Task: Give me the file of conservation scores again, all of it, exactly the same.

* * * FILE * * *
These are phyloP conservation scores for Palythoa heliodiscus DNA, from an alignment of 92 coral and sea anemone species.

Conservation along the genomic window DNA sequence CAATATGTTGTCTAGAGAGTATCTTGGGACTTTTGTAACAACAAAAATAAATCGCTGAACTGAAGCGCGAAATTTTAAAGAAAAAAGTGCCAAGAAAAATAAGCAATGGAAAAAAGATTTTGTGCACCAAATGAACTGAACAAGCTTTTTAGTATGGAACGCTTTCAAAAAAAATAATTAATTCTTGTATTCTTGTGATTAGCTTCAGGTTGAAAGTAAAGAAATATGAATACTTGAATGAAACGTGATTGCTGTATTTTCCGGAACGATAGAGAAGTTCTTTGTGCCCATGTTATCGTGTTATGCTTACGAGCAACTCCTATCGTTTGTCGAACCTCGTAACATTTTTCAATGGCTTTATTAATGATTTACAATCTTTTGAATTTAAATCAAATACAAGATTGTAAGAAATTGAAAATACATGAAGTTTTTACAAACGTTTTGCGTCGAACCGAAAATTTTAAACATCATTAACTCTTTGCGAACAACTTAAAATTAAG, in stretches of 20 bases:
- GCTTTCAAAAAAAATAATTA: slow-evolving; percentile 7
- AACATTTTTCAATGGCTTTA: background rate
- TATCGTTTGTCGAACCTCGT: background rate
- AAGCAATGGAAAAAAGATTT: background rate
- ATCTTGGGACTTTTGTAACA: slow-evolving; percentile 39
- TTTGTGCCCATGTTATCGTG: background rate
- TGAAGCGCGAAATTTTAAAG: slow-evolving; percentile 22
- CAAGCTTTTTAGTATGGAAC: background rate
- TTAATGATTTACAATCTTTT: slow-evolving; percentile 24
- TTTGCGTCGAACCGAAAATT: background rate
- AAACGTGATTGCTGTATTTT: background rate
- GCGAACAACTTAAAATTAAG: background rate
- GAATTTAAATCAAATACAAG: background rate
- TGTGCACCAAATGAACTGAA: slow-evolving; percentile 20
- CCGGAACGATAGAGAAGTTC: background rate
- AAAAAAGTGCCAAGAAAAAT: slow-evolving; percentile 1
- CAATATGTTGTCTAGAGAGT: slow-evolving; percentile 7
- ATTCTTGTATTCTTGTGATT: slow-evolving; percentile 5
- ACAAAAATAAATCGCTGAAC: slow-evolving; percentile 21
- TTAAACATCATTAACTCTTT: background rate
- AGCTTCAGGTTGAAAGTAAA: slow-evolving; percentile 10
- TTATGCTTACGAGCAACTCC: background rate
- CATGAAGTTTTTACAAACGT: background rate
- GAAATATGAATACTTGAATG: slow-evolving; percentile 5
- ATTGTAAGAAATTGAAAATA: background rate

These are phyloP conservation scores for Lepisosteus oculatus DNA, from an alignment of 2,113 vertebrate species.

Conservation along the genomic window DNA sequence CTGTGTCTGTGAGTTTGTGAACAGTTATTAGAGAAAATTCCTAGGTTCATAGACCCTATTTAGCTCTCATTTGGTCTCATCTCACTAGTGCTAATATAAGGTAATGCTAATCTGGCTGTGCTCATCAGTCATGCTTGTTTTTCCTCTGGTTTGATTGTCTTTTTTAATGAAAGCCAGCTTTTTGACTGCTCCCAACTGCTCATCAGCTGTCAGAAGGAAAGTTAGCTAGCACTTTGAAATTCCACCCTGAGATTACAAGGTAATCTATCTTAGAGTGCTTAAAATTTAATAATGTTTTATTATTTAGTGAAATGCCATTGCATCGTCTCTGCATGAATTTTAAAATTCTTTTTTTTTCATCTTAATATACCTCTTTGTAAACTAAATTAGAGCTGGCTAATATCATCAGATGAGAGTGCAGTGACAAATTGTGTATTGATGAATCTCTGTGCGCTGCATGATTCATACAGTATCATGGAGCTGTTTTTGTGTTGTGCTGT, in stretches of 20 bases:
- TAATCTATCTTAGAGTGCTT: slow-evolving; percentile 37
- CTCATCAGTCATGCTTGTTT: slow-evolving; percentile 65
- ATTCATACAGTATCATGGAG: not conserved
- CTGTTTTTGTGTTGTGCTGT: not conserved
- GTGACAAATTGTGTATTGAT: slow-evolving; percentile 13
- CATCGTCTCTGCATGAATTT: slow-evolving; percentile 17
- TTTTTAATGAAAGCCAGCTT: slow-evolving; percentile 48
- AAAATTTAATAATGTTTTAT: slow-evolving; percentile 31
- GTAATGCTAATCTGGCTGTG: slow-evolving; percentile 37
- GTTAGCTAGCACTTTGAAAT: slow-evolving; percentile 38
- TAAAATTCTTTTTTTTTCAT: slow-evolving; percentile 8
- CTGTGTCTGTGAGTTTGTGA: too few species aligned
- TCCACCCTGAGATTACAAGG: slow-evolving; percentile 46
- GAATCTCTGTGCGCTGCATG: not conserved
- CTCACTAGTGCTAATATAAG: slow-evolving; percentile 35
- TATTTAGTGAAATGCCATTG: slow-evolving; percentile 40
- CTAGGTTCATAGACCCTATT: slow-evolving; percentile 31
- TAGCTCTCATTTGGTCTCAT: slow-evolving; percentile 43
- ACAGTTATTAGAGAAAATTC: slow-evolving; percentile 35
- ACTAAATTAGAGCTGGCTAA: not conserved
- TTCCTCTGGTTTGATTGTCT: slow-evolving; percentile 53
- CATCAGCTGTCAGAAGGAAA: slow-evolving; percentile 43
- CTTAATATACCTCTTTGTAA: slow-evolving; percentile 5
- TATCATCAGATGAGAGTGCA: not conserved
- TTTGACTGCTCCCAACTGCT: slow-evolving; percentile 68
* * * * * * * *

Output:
These are phyloP conservation scores for Palythoa heliodiscus DNA, from an alignment of 92 coral and sea anemone species.

Conservation along the genomic window DNA sequence CAATATGTTGTCTAGAGAGTATCTTGGGACTTTTGTAACAACAAAAATAAATCGCTGAACTGAAGCGCGAAATTTTAAAGAAAAAAGTGCCAAGAAAAATAAGCAATGGAAAAAAGATTTTGTGCACCAAATGAACTGAACAAGCTTTTTAGTATGGAACGCTTTCAAAAAAAATAATTAATTCTTGTATTCTTGTGATTAGCTTCAGGTTGAAAGTAAAGAAATATGAATACTTGAATGAAACGTGATTGCTGTATTTTCCGGAACGATAGAGAAGTTCTTTGTGCCCATGTTATCGTGTTATGCTTACGAGCAACTCCTATCGTTTGTCGAACCTCGTAACATTTTTCAATGGCTTTATTAATGATTTACAATCTTTTGAATTTAAATCAAATACAAGATTGTAAGAAATTGAAAATACATGAAGTTTTTACAAACGTTTTGCGTCGAACCGAAAATTTTAAACATCATTAACTCTTTGCGAACAACTTAAAATTAAG, in stretches of 20 bases:
- GCTTTCAAAAAAAATAATTA: slow-evolving; percentile 7
- AACATTTTTCAATGGCTTTA: background rate
- TATCGTTTGTCGAACCTCGT: background rate
- AAGCAATGGAAAAAAGATTT: background rate
- ATCTTGGGACTTTTGTAACA: slow-evolving; percentile 39
- TTTGTGCCCATGTTATCGTG: background rate
- TGAAGCGCGAAATTTTAAAG: slow-evolving; percentile 22
- CAAGCTTTTTAGTATGGAAC: background rate
- TTAATGATTTACAATCTTTT: slow-evolving; percentile 24
- TTTGCGTCGAACCGAAAATT: background rate
- AAACGTGATTGCTGTATTTT: background rate
- GCGAACAACTTAAAATTAAG: background rate
- GAATTTAAATCAAATACAAG: background rate
- TGTGCACCAAATGAACTGAA: slow-evolving; percentile 20
- CCGGAACGATAGAGAAGTTC: background rate
- AAAAAAGTGCCAAGAAAAAT: slow-evolving; percentile 1
- CAATATGTTGTCTAGAGAGT: slow-evolving; percentile 7
- ATTCTTGTATTCTTGTGATT: slow-evolving; percentile 5
- ACAAAAATAAATCGCTGAAC: slow-evolving; percentile 21
- TTAAACATCATTAACTCTTT: background rate
- AGCTTCAGGTTGAAAGTAAA: slow-evolving; percentile 10
- TTATGCTTACGAGCAACTCC: background rate
- CATGAAGTTTTTACAAACGT: background rate
- GAAATATGAATACTTGAATG: slow-evolving; percentile 5
- ATTGTAAGAAATTGAAAATA: background rate

These are phyloP conservation scores for Lepisosteus oculatus DNA, from an alignment of 2,113 vertebrate species.

Conservation along the genomic window DNA sequence CTGTGTCTGTGAGTTTGTGAACAGTTATTAGAGAAAATTCCTAGGTTCATAGACCCTATTTAGCTCTCATTTGGTCTCATCTCACTAGTGCTAATATAAGGTAATGCTAATCTGGCTGTGCTCATCAGTCATGCTTGTTTTTCCTCTGGTTTGATTGTCTTTTTTAATGAAAGCCAGCTTTTTGACTGCTCCCAACTGCTCATCAGCTGTCAGAAGGAAAGTTAGCTAGCACTTTGAAATTCCACCCTGAGATTACAAGGTAATCTATCTTAGAGTGCTTAAAATTTAATAATGTTTTATTATTTAGTGAAATGCCATTGCATCGTCTCTGCATGAATTTTAAAATTCTTTTTTTTTCATCTTAATATACCTCTTTGTAAACTAAATTAGAGCTGGCTAATATCATCAGATGAGAGTGCAGTGACAAATTGTGTATTGATGAATCTCTGTGCGCTGCATGATTCATACAGTATCATGGAGCTGTTTTTGTGTTGTGCTGT, in stretches of 20 bases:
- TAATCTATCTTAGAGTGCTT: slow-evolving; percentile 37
- CTCATCAGTCATGCTTGTTT: slow-evolving; percentile 65
- ATTCATACAGTATCATGGAG: not conserved
- CTGTTTTTGTGTTGTGCTGT: not conserved
- GTGACAAATTGTGTATTGAT: slow-evolving; percentile 13
- CATCGTCTCTGCATGAATTT: slow-evolving; percentile 17
- TTTTTAATGAAAGCCAGCTT: slow-evolving; percentile 48
- AAAATTTAATAATGTTTTAT: slow-evolving; percentile 31
- GTAATGCTAATCTGGCTGTG: slow-evolving; percentile 37
- GTTAGCTAGCACTTTGAAAT: slow-evolving; percentile 38
- TAAAATTCTTTTTTTTTCAT: slow-evolving; percentile 8
- CTGTGTCTGTGAGTTTGTGA: too few species aligned
- TCCACCCTGAGATTACAAGG: slow-evolving; percentile 46
- GAATCTCTGTGCGCTGCATG: not conserved
- CTCACTAGTGCTAATATAAG: slow-evolving; percentile 35
- TATTTAGTGAAATGCCATTG: slow-evolving; percentile 40
- CTAGGTTCATAGACCCTATT: slow-evolving; percentile 31
- TAGCTCTCATTTGGTCTCAT: slow-evolving; percentile 43
- ACAGTTATTAGAGAAAATTC: slow-evolving; percentile 35
- ACTAAATTAGAGCTGGCTAA: not conserved
- TTCCTCTGGTTTGATTGTCT: slow-evolving; percentile 53
- CATCAGCTGTCAGAAGGAAA: slow-evolving; percentile 43
- CTTAATATACCTCTTTGTAA: slow-evolving; percentile 5
- TATCATCAGATGAGAGTGCA: not conserved
- TTTGACTGCTCCCAACTGCT: slow-evolving; percentile 68